As for the physical withdraw, that's something that might be cause for concern. It's one thing to decline an invitation to a party with a boring acquaintance, and quite another to jump away when they try to pat you on the shoulder. I'd suggest paying close attention when you have such reactions and trying to discover what's causing them if possible. Introspection goes a long way. :yarr:

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I've also had the same issue with some of my friends. Very few of my friends are people who are worth having intelligent conversations with. Welcome to being a loner.

By the way, you're not antisocial. You're asocial. Hannibal Lecter* is an example of what is mean by "antisocial."

*The new movie sucks. Don't waste your time.

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I had a similar experience last night. I went out to dinner with another one of my old friends. He is an accomplished musician and about to leave on a year long tour with his band. I found myself wanting to be somewhere else. I started to think about how I could be doing physics homework instead. The more the thought about all the things I want to get done the more I realized I didn't want to be out at dinner with him. I would rather be working. I wanted to be able to enjoy my time with my friend as he will soon be leaving town, but I found that I was bored. I felt like I wasn't getting enough done sitting there with him.

"The best kind of friend is one with whom you sit on a bench saying nothing & when you get up and go, you feel you have had the best conversation of your life."

I value my friends because I value their presence. Sometimes we have intellectual discussions, sometimes we talk trivial things, and sometimes, we just hang out. I can say this, I prefer being with them as opposed to doing homework because they are worth something more to me. If your homework is more worthwhile to you then your friends, then it would seem that either you don't give your friends any value any more, or, that they never really had that value anyway. Only you can accurately tell whether or not they provide value to you.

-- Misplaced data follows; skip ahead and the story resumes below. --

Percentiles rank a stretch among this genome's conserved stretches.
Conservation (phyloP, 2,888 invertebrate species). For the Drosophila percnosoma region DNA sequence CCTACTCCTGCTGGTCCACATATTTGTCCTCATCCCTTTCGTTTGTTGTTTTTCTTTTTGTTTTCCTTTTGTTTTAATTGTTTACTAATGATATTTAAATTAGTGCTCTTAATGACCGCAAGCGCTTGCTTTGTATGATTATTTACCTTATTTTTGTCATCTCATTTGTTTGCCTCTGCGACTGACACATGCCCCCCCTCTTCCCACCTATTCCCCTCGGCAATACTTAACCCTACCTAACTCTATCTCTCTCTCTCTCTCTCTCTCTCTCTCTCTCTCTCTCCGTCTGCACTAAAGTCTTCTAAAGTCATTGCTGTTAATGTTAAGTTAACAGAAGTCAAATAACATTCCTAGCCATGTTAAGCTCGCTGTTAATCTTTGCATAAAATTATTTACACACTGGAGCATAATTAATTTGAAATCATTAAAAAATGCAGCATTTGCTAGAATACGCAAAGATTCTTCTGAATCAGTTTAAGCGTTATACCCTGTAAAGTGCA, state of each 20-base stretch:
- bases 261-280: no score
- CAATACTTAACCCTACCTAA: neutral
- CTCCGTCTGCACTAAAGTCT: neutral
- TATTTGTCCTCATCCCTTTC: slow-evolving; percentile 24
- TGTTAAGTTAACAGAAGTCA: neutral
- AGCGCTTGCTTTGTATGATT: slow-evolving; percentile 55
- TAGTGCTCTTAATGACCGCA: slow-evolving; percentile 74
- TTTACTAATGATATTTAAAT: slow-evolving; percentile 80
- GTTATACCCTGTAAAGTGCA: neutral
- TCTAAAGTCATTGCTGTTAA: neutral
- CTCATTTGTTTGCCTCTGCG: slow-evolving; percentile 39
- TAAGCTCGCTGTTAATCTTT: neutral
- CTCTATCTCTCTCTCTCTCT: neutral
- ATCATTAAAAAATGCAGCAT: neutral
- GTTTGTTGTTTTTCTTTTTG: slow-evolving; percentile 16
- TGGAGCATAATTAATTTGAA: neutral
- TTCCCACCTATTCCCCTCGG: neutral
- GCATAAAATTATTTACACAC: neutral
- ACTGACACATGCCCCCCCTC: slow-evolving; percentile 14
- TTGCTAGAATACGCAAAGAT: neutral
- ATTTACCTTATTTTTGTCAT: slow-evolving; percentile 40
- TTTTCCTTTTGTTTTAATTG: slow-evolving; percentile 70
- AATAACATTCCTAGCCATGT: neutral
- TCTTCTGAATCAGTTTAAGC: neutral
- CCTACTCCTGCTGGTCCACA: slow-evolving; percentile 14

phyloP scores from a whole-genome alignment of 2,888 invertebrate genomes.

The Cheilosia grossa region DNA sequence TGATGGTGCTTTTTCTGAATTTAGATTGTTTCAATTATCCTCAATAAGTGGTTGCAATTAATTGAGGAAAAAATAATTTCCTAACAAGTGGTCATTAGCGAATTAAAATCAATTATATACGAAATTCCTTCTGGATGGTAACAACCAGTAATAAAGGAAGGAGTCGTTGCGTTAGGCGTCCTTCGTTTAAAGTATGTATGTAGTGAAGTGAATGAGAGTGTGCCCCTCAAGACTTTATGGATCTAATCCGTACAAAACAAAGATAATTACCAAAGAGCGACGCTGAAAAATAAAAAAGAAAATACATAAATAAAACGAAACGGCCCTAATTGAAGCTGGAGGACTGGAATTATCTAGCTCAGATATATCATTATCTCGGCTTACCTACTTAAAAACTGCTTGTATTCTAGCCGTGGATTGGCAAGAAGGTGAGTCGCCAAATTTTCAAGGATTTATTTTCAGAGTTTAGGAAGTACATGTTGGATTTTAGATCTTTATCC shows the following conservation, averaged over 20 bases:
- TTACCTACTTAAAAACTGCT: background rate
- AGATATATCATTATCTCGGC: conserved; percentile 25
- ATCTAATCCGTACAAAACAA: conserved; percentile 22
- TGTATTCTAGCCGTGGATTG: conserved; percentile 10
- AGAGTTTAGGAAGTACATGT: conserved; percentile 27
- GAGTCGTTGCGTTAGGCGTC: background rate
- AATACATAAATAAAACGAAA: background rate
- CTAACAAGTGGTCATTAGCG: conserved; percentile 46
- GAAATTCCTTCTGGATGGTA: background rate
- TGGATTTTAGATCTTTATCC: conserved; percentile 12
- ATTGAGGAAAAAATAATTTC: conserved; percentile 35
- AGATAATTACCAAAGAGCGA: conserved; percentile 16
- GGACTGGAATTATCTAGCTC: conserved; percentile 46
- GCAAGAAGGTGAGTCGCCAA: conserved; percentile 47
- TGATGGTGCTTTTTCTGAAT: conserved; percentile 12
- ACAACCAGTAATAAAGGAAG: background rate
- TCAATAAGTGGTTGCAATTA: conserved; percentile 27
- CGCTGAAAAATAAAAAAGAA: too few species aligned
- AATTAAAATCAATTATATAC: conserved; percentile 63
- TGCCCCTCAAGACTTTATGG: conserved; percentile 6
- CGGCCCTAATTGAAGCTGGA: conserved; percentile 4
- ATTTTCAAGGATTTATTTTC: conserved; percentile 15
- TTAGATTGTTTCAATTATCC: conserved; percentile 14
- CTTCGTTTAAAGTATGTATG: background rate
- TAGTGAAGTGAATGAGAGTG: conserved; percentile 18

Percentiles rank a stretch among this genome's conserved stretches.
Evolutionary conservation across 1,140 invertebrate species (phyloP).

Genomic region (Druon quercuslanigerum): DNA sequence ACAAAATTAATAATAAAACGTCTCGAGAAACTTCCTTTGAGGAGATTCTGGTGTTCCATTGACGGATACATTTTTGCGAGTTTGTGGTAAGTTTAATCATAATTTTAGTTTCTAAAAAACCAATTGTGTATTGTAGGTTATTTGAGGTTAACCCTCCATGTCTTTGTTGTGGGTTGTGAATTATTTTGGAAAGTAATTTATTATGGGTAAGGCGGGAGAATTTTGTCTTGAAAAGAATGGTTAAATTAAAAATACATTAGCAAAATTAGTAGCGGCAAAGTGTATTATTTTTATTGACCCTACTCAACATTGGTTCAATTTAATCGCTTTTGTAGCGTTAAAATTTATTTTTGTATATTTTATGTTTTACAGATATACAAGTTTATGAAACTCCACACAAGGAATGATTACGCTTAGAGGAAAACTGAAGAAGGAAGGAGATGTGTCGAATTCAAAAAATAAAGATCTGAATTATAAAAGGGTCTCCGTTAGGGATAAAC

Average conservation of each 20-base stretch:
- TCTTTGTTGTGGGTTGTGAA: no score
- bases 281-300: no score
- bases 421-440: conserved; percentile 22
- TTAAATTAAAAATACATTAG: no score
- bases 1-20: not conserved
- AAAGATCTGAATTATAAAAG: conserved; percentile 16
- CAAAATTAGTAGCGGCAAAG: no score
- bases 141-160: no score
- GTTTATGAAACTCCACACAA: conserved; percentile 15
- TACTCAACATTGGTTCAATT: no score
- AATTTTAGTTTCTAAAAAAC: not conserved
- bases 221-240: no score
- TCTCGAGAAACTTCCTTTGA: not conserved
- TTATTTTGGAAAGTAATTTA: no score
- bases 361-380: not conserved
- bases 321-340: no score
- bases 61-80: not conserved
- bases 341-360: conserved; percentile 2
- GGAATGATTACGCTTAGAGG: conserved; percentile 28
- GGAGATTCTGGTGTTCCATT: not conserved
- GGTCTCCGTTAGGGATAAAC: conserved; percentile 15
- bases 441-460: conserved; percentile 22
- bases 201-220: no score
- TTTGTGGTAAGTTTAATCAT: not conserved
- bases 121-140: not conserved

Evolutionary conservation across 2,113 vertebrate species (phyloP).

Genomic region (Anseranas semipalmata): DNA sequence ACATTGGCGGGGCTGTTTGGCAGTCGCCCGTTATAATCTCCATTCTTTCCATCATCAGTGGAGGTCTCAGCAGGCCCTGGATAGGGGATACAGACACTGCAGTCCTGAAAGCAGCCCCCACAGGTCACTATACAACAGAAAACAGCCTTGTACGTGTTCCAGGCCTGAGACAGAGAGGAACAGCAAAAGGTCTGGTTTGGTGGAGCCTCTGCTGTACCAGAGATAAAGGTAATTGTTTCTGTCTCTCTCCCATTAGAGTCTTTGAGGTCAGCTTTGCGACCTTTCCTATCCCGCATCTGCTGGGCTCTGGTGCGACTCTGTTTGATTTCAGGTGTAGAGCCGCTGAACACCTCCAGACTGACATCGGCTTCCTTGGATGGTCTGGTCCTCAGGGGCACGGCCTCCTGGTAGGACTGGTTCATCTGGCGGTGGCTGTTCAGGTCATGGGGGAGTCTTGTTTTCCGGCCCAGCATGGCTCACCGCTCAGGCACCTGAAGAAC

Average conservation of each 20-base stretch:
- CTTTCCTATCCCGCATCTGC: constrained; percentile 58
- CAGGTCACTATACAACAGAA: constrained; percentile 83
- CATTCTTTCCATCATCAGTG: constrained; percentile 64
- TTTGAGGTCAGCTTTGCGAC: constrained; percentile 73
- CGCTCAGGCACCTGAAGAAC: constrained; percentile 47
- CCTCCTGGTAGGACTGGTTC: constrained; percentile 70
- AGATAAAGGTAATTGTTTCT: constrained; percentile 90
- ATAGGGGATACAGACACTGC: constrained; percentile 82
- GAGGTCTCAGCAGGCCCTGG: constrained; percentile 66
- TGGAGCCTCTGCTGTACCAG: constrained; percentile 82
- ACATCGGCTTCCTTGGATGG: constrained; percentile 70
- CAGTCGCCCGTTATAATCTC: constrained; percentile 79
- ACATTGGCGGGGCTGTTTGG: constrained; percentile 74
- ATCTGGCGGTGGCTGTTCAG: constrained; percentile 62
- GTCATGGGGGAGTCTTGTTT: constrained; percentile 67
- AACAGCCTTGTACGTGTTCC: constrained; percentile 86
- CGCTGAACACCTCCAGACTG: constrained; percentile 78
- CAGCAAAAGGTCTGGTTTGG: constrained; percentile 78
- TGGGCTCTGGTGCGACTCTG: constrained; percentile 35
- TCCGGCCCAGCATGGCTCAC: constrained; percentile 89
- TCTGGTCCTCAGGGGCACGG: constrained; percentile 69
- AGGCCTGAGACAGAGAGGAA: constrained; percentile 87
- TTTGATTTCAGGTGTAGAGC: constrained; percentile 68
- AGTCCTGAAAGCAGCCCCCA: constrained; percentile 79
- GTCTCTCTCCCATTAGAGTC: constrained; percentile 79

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I looked at the people I was around, partying with, going out with, everything, and realized that about 80% I didn't respect. So I stopped talking to them. I just dropped them. I've actually found out recently that many of them have no idea what happened, why we stopped talking. I've thought about explaining to them why, but realized that they wouldn't understand and it would just cause an upset with everyone. So we just moved on. Now I spend time with people I feel deserve my friendship.

This happened with my best friend. I remember going bowling with my cousin and her and wondering why on earth anyone would feel anything other than disgust in the presence of my cousin (an irreasonable, violent, emo asshole). I got to wondering why she would like him. I realized something was wrong for her to like him, and after that I was just as disgusted with her, couldn't stand her. I hung out with her a few times after that, to make sure I wasn't wrong, but I couldn't make myself do it. My parents stilll don't believe we just stopped talking, and didn't have a fight or anything. I am not sad about it though. I've made new friends and enjoy their presence much more.

Edited by softwareNerd
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Why do you feel this way about your friends? I think this is an important question, to determine if you are acting rationally about this.

Others have given you good examples of when it's time to leave your friends. But, you say that you even have problems with people touching you. To me that sound like something is wrong. Do you have problems specifically with your old friends, or is it that you want to get away from people in general?

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I've always found that the best thing to do if you're getting bored with your current friends is to go out and make new friends. Join some social activities. It's not necessary to abandon your current friends: they just gradually get phased out as you're busy with other activities.

It's completely natural to change your outlook on the people you hang out with as you develop personally. I used to hang out with a lot of losers back when I was in the same boat. Now I'm much more selective. Some of the people I knew back when are still around, some of them aren't, but I've noticed a trend: I don't hang out with the ones that are still working at entry-level dead-end jobs, never finished their degree, etc. etc. etc. Most of my friends are the ones that finished their degree, got a good job, are getting married, buying a house, driving a company car, etc. It can't be coincidence.

You can usually sort out the gold from the dross. It sounds like you're starting to do this already.